### Jack Shardlow
**As we enter into the New Year, there inevitably comes a time for reflection, not just over the 365 days that made up 2012, but even further back as well. **
We look back at nights out, at our younger selves and at relationships of times gone by. Then we look towards the future. For freshers this might be asking: “What does University after the first term have in store?” For us finalists: “Will anybody ever hire us?” But how many people include animals in the relationships of times gone by, or in these plans and glimpses of the future?
It may seem like a frivolous topic, but the relationship between people and animals is becoming increasingly strained. There was a time when we depended upon animals for food, transport, work and clothing. This is perhaps best epitomised by the relationship between the Native Americans and the buffalo. This wasn’t just the relationship between a person and their food, it was something far more intimate.
Now it seems this relationship is all but lost. Not just in our culture, but throughout most parts of the world. Dogs Trust recently released a list of reasons people had given for abandoning their dogs; some justify abandoning an animal for reasons including, “my dog doesn’t match the sofa”, “he wouldn’t fit in my handbag or wear the outfit I bought him” and “he smells of dog” – these are just a few of the depressing selection.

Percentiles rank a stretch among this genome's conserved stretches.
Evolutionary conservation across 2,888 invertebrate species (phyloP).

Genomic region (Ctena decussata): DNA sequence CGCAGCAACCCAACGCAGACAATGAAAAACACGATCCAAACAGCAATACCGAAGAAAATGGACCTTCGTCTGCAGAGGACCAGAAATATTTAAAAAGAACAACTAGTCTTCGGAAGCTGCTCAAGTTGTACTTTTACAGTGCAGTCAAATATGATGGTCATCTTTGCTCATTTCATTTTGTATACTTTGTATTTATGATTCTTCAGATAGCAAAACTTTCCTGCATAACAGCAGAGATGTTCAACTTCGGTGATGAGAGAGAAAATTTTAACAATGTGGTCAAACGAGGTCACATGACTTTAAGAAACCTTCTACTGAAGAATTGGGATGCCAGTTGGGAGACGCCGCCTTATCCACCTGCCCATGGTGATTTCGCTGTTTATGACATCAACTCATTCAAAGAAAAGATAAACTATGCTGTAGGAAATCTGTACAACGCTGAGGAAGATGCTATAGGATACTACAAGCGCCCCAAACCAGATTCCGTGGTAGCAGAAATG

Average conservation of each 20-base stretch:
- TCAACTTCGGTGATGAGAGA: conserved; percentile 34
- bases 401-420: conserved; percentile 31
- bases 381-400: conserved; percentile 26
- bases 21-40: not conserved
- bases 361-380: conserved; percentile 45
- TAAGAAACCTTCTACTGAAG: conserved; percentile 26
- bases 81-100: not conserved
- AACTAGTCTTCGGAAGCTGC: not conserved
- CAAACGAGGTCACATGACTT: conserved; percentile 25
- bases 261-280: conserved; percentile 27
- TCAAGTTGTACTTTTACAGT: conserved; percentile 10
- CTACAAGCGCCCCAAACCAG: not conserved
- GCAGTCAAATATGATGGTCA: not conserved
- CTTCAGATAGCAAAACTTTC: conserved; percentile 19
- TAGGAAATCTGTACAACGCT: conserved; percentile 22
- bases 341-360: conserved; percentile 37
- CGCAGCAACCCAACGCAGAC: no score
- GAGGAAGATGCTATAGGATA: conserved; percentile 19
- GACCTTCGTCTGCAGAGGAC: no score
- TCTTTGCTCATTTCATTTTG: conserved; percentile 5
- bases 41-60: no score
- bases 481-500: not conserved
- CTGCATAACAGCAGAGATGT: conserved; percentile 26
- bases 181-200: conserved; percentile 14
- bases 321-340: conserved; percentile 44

People need to snap out of the mindset where animals are seen as fashion items, something to decorate and wear like a badge. Otherwise animals will become increasingly marginalised in society, pushed aside like unwanted Christmas presents. Animals are still sentient, they still feel happiness and sadness, anyone who has seen a video of a slow loris being tickled knows that.
There will be some of you who look at animals in a different way, not everyone looks at the world through the cold, misty goggles of corporate capitalism.
I already know my first kitten will be from a rescue centre, that it will be called Taz and that I will probably wind up working on some wacky llama conservation project on the other side of the world.
Not that reading a letter in a student newspaper will change your opinion on animals, but try to see them for what they are. An animal is for life, not just for Christmas, and an animal does not solely exist for your entertainment and convenience. So why not plan on a 2013 were animals are seen as more than the animated objects behind glass screens in the zoo.